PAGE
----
Many people live a happy, fulfilled, passion-driven life in North Devon, if you are not one of them, take off your shoes and go for a long walk on one of North Devon’s beaches. Put on walking boots and hike in one of it’s many woods. Or stretch on your wetsuit and go for a refreshing swim in a North Devon harbour. You may just realise that North Devon has the space to allow your mind to wander, wonder and to figure out what it is you want and need from life.

Feature Photo credit: Wend Baker “Wuzzy Point, Westward Ho! North Devon”

Title Credit: Pete Yeo

XXXXXXXXXXXXXXXXXXXXXXXXXXXXSHIMNIXXXXXXXXXXXXXXXXXXXXXXXXXXXXX

 

 

Confessions of a Film Maker

Confessions of a Film Maker

I find it hard to remember that no one starts at the top.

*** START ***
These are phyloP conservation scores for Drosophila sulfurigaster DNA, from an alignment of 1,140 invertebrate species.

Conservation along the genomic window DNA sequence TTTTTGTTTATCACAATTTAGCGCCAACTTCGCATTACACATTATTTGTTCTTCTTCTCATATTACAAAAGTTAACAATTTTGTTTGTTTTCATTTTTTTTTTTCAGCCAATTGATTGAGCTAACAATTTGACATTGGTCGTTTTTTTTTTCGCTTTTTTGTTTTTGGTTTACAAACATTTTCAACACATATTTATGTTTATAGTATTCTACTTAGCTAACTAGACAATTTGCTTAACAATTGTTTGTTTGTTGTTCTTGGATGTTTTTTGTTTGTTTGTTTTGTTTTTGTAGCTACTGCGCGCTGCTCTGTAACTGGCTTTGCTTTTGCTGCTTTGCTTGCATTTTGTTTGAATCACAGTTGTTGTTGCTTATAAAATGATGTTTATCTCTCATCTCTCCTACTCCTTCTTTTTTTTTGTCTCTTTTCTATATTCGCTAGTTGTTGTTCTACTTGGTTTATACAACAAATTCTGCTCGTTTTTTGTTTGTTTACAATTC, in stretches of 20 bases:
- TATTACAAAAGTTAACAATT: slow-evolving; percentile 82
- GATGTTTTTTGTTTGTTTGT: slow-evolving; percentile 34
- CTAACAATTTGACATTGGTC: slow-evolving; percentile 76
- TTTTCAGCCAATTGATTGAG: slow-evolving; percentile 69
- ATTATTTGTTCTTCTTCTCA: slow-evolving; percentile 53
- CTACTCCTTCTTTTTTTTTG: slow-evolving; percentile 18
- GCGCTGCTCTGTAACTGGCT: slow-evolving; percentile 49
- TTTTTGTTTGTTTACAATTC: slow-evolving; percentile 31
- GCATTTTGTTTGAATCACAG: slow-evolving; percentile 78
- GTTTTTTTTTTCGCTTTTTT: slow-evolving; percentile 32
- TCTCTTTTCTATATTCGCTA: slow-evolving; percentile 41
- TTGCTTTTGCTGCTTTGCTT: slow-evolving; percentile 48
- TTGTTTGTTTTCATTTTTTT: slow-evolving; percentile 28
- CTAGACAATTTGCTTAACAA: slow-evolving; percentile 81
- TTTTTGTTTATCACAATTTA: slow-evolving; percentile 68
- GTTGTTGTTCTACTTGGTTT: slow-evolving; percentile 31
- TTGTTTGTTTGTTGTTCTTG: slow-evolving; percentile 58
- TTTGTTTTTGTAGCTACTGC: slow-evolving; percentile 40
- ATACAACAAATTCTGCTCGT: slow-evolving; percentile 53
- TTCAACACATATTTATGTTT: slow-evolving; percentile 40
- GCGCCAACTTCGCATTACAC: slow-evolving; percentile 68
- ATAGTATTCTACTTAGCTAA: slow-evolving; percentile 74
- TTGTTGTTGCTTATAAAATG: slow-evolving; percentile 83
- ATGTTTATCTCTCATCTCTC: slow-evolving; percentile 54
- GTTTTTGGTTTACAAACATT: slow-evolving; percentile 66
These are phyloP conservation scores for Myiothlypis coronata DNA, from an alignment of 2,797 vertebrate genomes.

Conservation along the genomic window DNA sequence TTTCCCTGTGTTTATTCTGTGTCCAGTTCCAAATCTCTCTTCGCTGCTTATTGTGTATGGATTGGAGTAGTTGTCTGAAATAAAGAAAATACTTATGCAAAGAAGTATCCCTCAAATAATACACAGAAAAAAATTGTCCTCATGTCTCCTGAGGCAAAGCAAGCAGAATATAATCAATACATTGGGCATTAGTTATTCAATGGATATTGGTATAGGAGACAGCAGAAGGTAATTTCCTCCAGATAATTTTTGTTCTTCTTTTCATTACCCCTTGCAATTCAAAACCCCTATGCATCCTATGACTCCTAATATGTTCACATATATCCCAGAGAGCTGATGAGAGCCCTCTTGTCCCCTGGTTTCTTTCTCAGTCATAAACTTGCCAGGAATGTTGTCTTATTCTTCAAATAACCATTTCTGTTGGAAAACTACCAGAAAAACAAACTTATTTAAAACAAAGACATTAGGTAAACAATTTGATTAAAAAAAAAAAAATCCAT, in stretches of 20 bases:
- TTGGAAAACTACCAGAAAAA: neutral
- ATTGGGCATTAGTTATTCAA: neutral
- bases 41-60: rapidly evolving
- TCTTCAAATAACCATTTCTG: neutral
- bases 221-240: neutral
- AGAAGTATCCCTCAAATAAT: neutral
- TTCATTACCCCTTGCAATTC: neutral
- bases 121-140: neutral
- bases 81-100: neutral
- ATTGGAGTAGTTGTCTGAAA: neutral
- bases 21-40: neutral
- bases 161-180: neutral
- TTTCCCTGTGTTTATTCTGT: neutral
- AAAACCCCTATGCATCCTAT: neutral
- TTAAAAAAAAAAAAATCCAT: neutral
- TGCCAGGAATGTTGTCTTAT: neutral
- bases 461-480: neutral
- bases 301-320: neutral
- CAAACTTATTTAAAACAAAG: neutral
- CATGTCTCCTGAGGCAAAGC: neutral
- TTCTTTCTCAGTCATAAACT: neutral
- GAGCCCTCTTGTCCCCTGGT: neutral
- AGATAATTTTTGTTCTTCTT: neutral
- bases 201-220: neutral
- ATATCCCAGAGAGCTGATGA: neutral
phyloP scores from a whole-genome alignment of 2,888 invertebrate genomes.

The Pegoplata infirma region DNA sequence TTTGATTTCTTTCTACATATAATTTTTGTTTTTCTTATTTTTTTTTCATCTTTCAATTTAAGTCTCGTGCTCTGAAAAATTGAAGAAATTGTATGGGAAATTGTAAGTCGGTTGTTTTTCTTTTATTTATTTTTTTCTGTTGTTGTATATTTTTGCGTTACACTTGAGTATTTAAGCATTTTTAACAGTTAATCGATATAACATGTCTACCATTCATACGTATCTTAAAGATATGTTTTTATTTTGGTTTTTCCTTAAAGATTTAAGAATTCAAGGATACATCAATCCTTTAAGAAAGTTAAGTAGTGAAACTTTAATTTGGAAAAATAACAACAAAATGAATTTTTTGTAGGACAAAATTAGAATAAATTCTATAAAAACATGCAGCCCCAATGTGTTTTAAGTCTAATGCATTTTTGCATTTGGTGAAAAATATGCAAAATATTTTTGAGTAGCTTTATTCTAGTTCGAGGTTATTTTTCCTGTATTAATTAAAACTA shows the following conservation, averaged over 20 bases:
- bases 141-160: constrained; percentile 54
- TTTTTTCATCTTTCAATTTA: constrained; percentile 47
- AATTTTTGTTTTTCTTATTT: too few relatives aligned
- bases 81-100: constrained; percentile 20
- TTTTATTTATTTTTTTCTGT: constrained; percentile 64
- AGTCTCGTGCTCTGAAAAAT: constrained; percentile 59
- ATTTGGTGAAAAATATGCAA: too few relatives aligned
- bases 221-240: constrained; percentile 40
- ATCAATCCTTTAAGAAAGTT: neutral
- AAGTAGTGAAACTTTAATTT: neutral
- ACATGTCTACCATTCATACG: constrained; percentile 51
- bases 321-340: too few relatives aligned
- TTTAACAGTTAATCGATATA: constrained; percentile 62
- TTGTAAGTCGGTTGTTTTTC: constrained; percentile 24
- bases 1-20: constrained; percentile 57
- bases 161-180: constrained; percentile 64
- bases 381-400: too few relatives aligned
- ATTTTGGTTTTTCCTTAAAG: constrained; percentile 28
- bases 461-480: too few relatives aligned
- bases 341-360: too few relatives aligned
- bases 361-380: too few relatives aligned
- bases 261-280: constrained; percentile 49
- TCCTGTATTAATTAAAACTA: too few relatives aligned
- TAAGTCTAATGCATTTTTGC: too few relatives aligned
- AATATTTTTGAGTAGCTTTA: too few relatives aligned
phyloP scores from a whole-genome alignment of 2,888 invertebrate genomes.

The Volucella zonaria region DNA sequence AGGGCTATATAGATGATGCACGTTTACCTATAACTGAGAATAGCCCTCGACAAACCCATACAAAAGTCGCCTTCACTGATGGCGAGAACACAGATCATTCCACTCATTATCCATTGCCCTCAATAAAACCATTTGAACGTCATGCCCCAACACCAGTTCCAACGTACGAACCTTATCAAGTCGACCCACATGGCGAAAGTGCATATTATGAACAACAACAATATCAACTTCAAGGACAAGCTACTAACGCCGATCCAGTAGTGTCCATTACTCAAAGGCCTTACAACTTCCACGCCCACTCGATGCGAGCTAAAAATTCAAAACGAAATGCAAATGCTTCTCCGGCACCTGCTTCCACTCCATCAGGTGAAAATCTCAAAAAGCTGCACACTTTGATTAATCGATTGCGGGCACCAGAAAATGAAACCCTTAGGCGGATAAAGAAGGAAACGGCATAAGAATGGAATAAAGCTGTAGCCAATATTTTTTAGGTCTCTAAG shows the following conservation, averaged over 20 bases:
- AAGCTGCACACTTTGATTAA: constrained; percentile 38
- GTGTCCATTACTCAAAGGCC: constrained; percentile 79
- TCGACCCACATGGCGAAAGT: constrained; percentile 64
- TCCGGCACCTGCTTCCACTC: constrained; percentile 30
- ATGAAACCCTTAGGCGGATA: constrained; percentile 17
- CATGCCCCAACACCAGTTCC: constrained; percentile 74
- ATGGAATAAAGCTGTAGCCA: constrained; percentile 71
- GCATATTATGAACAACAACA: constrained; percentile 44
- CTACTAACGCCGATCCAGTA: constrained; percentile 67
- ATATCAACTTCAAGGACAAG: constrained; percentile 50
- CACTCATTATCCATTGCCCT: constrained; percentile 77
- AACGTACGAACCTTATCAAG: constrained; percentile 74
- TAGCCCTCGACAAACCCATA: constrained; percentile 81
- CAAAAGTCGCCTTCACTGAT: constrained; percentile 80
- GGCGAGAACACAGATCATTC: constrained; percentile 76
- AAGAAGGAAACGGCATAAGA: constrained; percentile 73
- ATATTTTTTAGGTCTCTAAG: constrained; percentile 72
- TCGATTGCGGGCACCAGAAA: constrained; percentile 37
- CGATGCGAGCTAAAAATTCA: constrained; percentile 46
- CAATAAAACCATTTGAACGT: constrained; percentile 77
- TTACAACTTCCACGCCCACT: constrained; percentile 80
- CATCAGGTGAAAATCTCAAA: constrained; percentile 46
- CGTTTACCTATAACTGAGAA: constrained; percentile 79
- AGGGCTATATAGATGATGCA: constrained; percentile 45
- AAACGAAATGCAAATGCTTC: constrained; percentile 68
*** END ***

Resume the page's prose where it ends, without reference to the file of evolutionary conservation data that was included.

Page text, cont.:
Not many people, if any, try their hand at something for the first time and have an amazing business within the first month.  Like anything it takes a lot of learning.

It’s hard being at a level you are not happy with, but this also sparks the drive to progress.

People who seem to get great quick, often have years of experience that aren’t always connected to their new found talent. They have a background in being able to sell their ideas, they are able to market themselves well, they are good at branding, networking, or have a specific skill set that creates a good foundation for their new work.

Being the person going through every step, making every mistake and not getting things right every time can give you a perspective that you’re not very good. But if you want it, you don’t give up; you spend more time learning, listening, adapting and watching out for what you do want and where you want to be.